CHAPTER 3 Status of Ongoing Projects
- International Monetary Fund. Independent Evaluation Office
- Published Date:
- December 2003
Work on two of the three projects identified for the FY2003–04 work program commenced in the course of FY2002–03. The status of all three projects is summarized in this chapter.
Evaluation of Poverty Reduction Strategy Papers (PRSPs) and the Poverty Reduction and Growth Facility (PRGF)
This evaluation focuses on the IMF’s role in the PRSP process and the related IMF lending instrument, the PRGF. A parallel evaluation of the World Bank’s experience with the PRSP is being undertaken by the World Bank’s OED. The IEO and the OED have reached agreement on a broad division of labor that will enable them to conduct the studies while collaborating in some aspects.12 The IEO will focus on the role of the IMF in the PRSP process and the experience with PRGF, while the OED study will focus on the World Bank’s role in the PRSP process. The common element in the two evaluations is the PRSP process. The IEO evaluation will focus on issues in the area of expertise of the Fund and will not assess important issues where the primary responsibility lies with the World Bank.
The IEO evaluation will seek to address three broad sets of questions:
Are the objectives of these initiatives suitably defined and is their design, with regard to aspects concerning the IMF, consistent with the achievement of sustainable progress?
Is the IMF delivering on its commitments embedded in the PRGF/PRSP approach and with what results?
What accounts for any shortcomings diagnosed (including systemic constraints) and what suggestions emerge from the evaluation about how they can be remedied as far as the IMF is concerned?
The evaluation will focus on the experience of countries with full PRSPs, as this has the greatest potential for generating lessons of importance for the IMF’s role in the future. At this stage of the process, the evaluation will not be able to cast much light on final outcomes for growth and poverty, which will only be known later. The focus of the evaluation will therefore be on inputs (the PRSP process and PRGF-supported programs’ formulation), outputs (i.e.. PRSP contents and PRGF-supported programs’ design), and intermediate effects (i.e., institutional and policy changes).
The scope of the evaluation and the set of issues that it will cover are illustrated by the logical framework diagram (see Figure 2) that maps the broad stages of what the PRSP/PRGF process is meant to achieve. The evaluation will focus on only those elements of the first three stages (i.e., process, outputs, and effects) that directly concern the IMF’s role.
Figure 2.Schematic Logical Framework of the Evaluation
Process issues to be evaluated (see the terms of reference for a more comprehensive discussion) would include the extent 10 which the process of program formulation, including the IMF’s internal procedures, have changed so as to align with the PRSP emphasis on country-driven, participatory approaches and to promote PRGF-supportcd programs that are embedded in homegrown strategies oriented toward growth and poverty reduction.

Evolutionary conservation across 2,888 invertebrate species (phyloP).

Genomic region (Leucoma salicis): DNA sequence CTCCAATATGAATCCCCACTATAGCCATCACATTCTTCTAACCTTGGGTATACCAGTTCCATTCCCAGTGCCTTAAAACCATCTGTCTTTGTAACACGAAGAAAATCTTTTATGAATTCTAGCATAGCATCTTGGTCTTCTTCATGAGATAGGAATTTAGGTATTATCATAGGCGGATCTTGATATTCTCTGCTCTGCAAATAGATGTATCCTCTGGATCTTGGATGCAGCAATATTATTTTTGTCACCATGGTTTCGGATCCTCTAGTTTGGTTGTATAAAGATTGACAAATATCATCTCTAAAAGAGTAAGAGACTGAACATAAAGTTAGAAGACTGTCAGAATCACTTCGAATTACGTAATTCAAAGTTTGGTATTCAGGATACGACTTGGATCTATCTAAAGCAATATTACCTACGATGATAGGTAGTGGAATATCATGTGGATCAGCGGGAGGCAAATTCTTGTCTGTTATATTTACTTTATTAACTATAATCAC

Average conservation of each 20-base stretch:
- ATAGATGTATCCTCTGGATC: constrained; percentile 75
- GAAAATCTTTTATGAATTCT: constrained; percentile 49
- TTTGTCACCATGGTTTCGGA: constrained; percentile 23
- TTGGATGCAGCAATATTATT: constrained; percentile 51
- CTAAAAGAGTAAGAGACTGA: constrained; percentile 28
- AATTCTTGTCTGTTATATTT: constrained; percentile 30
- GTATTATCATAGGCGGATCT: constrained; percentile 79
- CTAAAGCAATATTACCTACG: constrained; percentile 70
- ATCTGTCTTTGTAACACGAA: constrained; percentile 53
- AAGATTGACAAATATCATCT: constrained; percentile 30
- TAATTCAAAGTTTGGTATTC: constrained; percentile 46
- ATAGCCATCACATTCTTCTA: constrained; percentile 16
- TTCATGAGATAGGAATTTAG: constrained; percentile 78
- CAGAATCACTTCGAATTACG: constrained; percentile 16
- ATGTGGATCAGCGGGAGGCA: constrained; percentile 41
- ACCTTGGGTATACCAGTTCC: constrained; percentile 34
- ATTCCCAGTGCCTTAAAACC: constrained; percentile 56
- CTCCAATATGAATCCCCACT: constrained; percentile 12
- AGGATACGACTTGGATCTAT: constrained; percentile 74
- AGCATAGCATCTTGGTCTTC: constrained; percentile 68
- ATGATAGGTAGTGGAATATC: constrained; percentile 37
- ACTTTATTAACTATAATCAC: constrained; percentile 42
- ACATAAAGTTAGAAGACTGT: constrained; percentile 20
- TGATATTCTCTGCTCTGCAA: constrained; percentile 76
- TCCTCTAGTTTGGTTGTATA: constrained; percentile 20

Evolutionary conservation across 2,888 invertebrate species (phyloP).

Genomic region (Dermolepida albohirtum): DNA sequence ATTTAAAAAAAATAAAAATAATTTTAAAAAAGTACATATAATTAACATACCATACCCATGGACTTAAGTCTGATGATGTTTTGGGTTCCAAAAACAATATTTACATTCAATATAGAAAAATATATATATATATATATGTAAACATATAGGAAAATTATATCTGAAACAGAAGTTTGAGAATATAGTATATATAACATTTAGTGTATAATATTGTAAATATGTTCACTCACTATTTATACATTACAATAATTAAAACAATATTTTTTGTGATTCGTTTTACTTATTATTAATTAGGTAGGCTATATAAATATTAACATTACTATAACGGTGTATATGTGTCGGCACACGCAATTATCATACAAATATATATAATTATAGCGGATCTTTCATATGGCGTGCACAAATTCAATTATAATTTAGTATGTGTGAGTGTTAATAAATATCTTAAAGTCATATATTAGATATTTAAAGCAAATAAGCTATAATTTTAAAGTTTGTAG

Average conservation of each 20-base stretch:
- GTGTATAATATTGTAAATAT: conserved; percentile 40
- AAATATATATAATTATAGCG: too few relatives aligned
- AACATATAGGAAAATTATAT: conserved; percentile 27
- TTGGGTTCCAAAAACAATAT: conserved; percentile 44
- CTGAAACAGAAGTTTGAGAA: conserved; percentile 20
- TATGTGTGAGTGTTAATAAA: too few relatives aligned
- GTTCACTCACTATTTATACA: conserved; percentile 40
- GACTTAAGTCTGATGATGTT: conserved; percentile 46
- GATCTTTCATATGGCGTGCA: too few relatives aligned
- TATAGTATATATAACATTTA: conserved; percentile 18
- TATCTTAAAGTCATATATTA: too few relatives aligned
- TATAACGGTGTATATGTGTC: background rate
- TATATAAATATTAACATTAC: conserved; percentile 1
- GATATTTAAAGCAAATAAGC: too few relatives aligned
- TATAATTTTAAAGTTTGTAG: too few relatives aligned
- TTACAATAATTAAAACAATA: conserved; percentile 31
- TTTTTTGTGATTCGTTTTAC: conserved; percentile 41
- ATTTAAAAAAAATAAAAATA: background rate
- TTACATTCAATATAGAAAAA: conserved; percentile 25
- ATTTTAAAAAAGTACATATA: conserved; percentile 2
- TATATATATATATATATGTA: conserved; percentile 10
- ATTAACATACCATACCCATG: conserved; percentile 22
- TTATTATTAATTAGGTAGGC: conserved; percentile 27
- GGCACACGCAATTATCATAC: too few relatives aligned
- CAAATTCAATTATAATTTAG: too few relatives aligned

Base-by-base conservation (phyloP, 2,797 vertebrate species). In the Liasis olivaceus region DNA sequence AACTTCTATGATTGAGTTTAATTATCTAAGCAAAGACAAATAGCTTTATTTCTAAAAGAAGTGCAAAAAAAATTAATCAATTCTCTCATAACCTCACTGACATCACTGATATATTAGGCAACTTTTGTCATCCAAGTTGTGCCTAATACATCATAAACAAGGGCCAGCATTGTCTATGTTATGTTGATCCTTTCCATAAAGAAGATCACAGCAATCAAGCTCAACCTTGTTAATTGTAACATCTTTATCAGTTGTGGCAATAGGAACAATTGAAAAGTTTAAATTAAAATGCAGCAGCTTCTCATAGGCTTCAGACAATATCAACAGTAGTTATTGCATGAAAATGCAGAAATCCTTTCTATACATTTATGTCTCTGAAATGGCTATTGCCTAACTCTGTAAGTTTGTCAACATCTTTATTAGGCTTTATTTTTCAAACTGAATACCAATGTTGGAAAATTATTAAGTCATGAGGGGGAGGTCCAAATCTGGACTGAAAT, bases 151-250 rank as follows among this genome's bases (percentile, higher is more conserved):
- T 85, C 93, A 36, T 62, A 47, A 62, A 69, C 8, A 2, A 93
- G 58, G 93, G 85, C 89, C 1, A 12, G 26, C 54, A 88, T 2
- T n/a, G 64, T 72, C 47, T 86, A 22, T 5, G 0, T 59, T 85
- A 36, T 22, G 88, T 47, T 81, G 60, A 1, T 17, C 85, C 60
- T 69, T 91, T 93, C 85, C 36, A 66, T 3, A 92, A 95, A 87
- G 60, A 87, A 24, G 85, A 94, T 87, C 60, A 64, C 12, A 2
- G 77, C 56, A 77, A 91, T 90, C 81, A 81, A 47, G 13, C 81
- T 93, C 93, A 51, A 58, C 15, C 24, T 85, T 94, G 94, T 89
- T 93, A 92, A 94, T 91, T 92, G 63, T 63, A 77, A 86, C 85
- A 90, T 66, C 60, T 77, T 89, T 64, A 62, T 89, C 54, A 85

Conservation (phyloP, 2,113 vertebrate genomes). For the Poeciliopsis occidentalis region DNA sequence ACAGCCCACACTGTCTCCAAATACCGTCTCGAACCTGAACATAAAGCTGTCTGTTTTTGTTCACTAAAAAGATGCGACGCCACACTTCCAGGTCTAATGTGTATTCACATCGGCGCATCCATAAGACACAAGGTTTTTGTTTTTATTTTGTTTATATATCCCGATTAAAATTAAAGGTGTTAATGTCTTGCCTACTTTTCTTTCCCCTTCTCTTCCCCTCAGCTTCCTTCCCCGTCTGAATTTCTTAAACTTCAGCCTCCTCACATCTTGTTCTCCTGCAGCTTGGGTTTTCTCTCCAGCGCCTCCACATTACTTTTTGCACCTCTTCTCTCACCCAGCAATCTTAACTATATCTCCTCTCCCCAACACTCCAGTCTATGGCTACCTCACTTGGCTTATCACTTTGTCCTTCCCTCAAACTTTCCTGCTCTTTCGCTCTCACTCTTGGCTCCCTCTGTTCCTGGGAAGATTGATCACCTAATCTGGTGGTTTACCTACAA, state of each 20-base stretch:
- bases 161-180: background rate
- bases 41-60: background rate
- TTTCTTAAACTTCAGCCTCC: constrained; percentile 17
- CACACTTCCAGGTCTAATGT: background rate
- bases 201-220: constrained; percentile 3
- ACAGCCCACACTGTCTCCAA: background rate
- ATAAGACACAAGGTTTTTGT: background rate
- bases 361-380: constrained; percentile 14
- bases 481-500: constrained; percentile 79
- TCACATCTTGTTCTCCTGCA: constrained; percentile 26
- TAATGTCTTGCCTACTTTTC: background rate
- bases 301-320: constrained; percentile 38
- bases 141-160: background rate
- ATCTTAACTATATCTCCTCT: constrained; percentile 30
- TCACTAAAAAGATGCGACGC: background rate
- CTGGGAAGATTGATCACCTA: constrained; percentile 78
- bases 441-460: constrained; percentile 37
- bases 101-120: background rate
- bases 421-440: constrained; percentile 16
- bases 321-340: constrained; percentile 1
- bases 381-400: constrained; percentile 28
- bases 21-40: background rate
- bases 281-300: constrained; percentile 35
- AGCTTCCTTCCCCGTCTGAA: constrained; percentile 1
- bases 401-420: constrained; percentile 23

Outputs evaluated would include assessing whether PRSPs (and related Joint Staff Assessments) have the main components expected of them in the areas of the IMF’s responsibility, including with respect to the clarity of policy choices in macroeconomic and budgetary areas, and whether the programs supported by PRGF arrangements have been explicitly derived from the broader strategies for fostering growth and reducing poverty set out in the PRSPs.
Intermediate effects evaluated will involve assessing how the PRSP/PRGF process has affected policy formulation and implementation in the countries concerned. For example, are PRSPs integrated into budget and public expenditure management frameworks, and has a more participatory, country-driven process altered the types of policy trade-offs considered and the actual content of policy implementation in key areas?
It is too early for a systematic assessment of the impact of the PRSP/PRGF on final outcomes. However, the evaluation will collect available evidence on the evolution of various program outcomes (e.g., GDP growth and key macro indicators) compared, for example, with earlier ESAF-supported programs.
In evaluating the PRGF, the evaluation will assess performance in each of the seven key dimensions in which the PRGF was expected to improve upon earlier ESAF-supported programs:13
Broad participation and greater country ownership;
Embedding the PRGF-supported program in a broader set of measures set out in an overall strategy for growth and poverty reduction;
Government budgets that are more pro-poor and pro-growth;
Ensuring appropriate flexibility in fiscal targets;
More selective structural conditionality;
Emphasis on measures to improve public resource management/accountability; and
Social impact analysis of major macroeconomic adjustment and structural reforms.
Methodology and time frame
The evaluation will draw upon both detailed case studies and broader cross-country analysis. Six country case studies will be undertaken: Tanzania, Mozambique, Nicaragua, Tajikistan, Guinea, and Vietnam. The countries have been chosen to reflect diverse regional experiences and economic performance, and to offer a combination of recent and mature PRSPs and PRGF-supported programs, as well as of HIPC and non-HIPC countries. The case studies will involve both deskwork (including reviews of relevant IMF documentation, both published and unpublished, as well as reviews of external evaluative evidence) and field work. They will also seek the views of all relevant stakeholders through a combination of interviews and surveys. The studies will place particular emphasis on analyzing changes in the nature of the policy debate by following through several critical policy issues in each country and assessing how their treatment has evolved under the PRSP/PRGF initiative.14
Cross-country analyses will be undertaken on the full sample of 23 countries, which have a full PRSP as of December 2002. The purpose will be to test on a broader scale the relevance of the findings made in the case studies as well as to bring out other messages of general significance.
The field work for the country case studies has been completed, and the country reports are being drafted. The cross-country analysis has been initiated. The timetable of the evaluation contemplates submission of the final report to the IMF’s Executive Board around March 2004.
The Role of the IMF in Argentina, 1991-2002